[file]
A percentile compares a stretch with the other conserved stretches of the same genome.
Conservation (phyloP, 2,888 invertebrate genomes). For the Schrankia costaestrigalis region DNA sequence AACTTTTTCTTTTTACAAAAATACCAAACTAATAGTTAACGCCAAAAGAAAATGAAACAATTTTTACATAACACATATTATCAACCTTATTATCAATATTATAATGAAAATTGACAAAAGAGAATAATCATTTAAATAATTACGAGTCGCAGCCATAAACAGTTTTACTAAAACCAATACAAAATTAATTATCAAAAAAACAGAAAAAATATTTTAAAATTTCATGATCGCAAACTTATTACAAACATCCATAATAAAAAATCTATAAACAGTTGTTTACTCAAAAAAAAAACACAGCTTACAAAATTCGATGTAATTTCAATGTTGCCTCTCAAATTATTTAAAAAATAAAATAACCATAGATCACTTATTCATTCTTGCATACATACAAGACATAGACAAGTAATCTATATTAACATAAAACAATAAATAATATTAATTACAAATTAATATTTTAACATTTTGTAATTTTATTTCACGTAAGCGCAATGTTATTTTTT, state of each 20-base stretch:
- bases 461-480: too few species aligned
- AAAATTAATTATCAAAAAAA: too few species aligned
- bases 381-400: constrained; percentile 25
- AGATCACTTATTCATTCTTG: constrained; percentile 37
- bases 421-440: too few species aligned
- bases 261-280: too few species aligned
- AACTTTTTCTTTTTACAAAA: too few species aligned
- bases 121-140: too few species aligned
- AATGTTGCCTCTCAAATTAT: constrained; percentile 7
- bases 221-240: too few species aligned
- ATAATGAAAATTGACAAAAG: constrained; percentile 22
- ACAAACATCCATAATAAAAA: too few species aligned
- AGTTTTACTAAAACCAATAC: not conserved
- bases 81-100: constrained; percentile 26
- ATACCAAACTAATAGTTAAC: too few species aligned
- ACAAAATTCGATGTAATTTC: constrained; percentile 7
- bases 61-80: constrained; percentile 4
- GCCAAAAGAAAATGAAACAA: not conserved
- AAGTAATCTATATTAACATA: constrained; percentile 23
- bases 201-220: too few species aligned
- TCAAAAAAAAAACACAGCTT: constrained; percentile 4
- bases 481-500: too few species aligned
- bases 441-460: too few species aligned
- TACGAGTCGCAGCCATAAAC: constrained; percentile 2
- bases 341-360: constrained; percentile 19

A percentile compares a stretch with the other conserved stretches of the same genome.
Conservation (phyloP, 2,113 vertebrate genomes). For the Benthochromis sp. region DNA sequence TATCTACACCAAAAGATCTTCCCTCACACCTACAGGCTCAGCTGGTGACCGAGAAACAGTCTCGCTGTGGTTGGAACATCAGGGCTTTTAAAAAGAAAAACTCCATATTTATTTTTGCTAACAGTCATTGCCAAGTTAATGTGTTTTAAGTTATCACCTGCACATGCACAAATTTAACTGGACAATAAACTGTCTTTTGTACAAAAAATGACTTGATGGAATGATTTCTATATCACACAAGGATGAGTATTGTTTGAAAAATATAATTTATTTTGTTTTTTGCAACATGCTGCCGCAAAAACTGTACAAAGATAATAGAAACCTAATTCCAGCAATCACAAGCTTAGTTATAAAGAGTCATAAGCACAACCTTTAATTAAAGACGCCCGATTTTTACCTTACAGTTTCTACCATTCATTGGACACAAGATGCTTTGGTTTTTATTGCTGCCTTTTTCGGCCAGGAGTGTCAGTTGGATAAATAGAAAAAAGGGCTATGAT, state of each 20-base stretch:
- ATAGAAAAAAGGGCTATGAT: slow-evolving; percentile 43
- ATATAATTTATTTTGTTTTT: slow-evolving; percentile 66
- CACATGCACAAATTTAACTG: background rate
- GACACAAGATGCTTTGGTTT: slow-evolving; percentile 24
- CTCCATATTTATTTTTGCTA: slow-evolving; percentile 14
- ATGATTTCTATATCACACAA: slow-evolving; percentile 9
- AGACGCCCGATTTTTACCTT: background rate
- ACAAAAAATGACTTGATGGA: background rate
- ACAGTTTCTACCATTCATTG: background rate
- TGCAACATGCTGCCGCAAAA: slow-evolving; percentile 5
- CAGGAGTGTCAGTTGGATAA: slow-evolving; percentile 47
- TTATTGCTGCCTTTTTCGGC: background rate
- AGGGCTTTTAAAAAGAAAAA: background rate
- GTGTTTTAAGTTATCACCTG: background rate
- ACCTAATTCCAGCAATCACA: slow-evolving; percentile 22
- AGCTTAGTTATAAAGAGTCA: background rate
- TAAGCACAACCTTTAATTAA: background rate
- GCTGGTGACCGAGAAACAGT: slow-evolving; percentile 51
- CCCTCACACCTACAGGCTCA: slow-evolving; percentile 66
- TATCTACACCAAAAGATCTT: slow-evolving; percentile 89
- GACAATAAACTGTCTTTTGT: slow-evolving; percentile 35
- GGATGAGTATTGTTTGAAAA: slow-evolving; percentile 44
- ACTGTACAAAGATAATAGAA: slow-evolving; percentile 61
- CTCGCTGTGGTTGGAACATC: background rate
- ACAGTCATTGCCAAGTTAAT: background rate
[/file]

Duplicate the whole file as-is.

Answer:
A percentile compares a stretch with the other conserved stretches of the same genome.
Conservation (phyloP, 2,888 invertebrate genomes). For the Schrankia costaestrigalis region DNA sequence AACTTTTTCTTTTTACAAAAATACCAAACTAATAGTTAACGCCAAAAGAAAATGAAACAATTTTTACATAACACATATTATCAACCTTATTATCAATATTATAATGAAAATTGACAAAAGAGAATAATCATTTAAATAATTACGAGTCGCAGCCATAAACAGTTTTACTAAAACCAATACAAAATTAATTATCAAAAAAACAGAAAAAATATTTTAAAATTTCATGATCGCAAACTTATTACAAACATCCATAATAAAAAATCTATAAACAGTTGTTTACTCAAAAAAAAAACACAGCTTACAAAATTCGATGTAATTTCAATGTTGCCTCTCAAATTATTTAAAAAATAAAATAACCATAGATCACTTATTCATTCTTGCATACATACAAGACATAGACAAGTAATCTATATTAACATAAAACAATAAATAATATTAATTACAAATTAATATTTTAACATTTTGTAATTTTATTTCACGTAAGCGCAATGTTATTTTTT, state of each 20-base stretch:
- bases 461-480: too few species aligned
- AAAATTAATTATCAAAAAAA: too few species aligned
- bases 381-400: constrained; percentile 25
- AGATCACTTATTCATTCTTG: constrained; percentile 37
- bases 421-440: too few species aligned
- bases 261-280: too few species aligned
- AACTTTTTCTTTTTACAAAA: too few species aligned
- bases 121-140: too few species aligned
- AATGTTGCCTCTCAAATTAT: constrained; percentile 7
- bases 221-240: too few species aligned
- ATAATGAAAATTGACAAAAG: constrained; percentile 22
- ACAAACATCCATAATAAAAA: too few species aligned
- AGTTTTACTAAAACCAATAC: not conserved
- bases 81-100: constrained; percentile 26
- ATACCAAACTAATAGTTAAC: too few species aligned
- ACAAAATTCGATGTAATTTC: constrained; percentile 7
- bases 61-80: constrained; percentile 4
- GCCAAAAGAAAATGAAACAA: not conserved
- AAGTAATCTATATTAACATA: constrained; percentile 23
- bases 201-220: too few species aligned
- TCAAAAAAAAAACACAGCTT: constrained; percentile 4
- bases 481-500: too few species aligned
- bases 441-460: too few species aligned
- TACGAGTCGCAGCCATAAAC: constrained; percentile 2
- bases 341-360: constrained; percentile 19

A percentile compares a stretch with the other conserved stretches of the same genome.
Conservation (phyloP, 2,113 vertebrate genomes). For the Benthochromis sp. region DNA sequence TATCTACACCAAAAGATCTTCCCTCACACCTACAGGCTCAGCTGGTGACCGAGAAACAGTCTCGCTGTGGTTGGAACATCAGGGCTTTTAAAAAGAAAAACTCCATATTTATTTTTGCTAACAGTCATTGCCAAGTTAATGTGTTTTAAGTTATCACCTGCACATGCACAAATTTAACTGGACAATAAACTGTCTTTTGTACAAAAAATGACTTGATGGAATGATTTCTATATCACACAAGGATGAGTATTGTTTGAAAAATATAATTTATTTTGTTTTTTGCAACATGCTGCCGCAAAAACTGTACAAAGATAATAGAAACCTAATTCCAGCAATCACAAGCTTAGTTATAAAGAGTCATAAGCACAACCTTTAATTAAAGACGCCCGATTTTTACCTTACAGTTTCTACCATTCATTGGACACAAGATGCTTTGGTTTTTATTGCTGCCTTTTTCGGCCAGGAGTGTCAGTTGGATAAATAGAAAAAAGGGCTATGAT, state of each 20-base stretch:
- ATAGAAAAAAGGGCTATGAT: slow-evolving; percentile 43
- ATATAATTTATTTTGTTTTT: slow-evolving; percentile 66
- CACATGCACAAATTTAACTG: background rate
- GACACAAGATGCTTTGGTTT: slow-evolving; percentile 24
- CTCCATATTTATTTTTGCTA: slow-evolving; percentile 14
- ATGATTTCTATATCACACAA: slow-evolving; percentile 9
- AGACGCCCGATTTTTACCTT: background rate
- ACAAAAAATGACTTGATGGA: background rate
- ACAGTTTCTACCATTCATTG: background rate
- TGCAACATGCTGCCGCAAAA: slow-evolving; percentile 5
- CAGGAGTGTCAGTTGGATAA: slow-evolving; percentile 47
- TTATTGCTGCCTTTTTCGGC: background rate
- AGGGCTTTTAAAAAGAAAAA: background rate
- GTGTTTTAAGTTATCACCTG: background rate
- ACCTAATTCCAGCAATCACA: slow-evolving; percentile 22
- AGCTTAGTTATAAAGAGTCA: background rate
- TAAGCACAACCTTTAATTAA: background rate
- GCTGGTGACCGAGAAACAGT: slow-evolving; percentile 51
- CCCTCACACCTACAGGCTCA: slow-evolving; percentile 66
- TATCTACACCAAAAGATCTT: slow-evolving; percentile 89
- GACAATAAACTGTCTTTTGT: slow-evolving; percentile 35
- GGATGAGTATTGTTTGAAAA: slow-evolving; percentile 44
- ACTGTACAAAGATAATAGAA: slow-evolving; percentile 61
- CTCGCTGTGGTTGGAACATC: background rate
- ACAGTCATTGCCAAGTTAAT: background rate